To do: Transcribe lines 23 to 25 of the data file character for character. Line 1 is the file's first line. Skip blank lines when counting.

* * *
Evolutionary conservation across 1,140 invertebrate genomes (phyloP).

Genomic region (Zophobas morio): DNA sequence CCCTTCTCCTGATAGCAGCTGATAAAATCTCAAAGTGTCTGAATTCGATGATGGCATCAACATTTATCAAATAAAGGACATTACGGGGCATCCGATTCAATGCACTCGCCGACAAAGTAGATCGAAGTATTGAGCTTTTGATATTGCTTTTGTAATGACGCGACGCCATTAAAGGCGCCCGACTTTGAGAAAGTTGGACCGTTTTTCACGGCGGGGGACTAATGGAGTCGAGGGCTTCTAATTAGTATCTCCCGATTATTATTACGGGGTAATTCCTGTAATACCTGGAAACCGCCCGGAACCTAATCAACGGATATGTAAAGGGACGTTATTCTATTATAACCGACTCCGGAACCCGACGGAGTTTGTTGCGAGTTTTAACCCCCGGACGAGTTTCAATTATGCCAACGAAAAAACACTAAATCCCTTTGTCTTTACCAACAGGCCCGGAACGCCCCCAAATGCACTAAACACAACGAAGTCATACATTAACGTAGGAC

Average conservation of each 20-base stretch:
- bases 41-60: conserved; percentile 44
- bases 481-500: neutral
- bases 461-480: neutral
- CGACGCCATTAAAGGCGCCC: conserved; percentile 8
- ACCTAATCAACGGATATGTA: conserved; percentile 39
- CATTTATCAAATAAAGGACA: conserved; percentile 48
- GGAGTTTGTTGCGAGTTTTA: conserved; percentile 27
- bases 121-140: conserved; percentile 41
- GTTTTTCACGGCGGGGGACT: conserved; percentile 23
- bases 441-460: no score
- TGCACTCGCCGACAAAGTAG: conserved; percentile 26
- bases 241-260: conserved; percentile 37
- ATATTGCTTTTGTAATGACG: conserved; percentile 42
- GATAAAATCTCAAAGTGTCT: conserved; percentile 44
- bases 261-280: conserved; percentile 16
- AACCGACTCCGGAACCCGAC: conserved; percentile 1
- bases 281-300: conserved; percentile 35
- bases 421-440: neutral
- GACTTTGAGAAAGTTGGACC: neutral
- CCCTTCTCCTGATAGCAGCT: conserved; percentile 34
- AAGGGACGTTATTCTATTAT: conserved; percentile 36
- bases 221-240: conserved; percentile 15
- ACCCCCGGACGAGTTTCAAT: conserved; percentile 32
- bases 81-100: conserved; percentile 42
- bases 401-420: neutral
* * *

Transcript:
- CCCTTCTCCTGATAGCAGCT: conserved; percentile 34
- AAGGGACGTTATTCTATTAT: conserved; percentile 36
- bases 221-240: conserved; percentile 15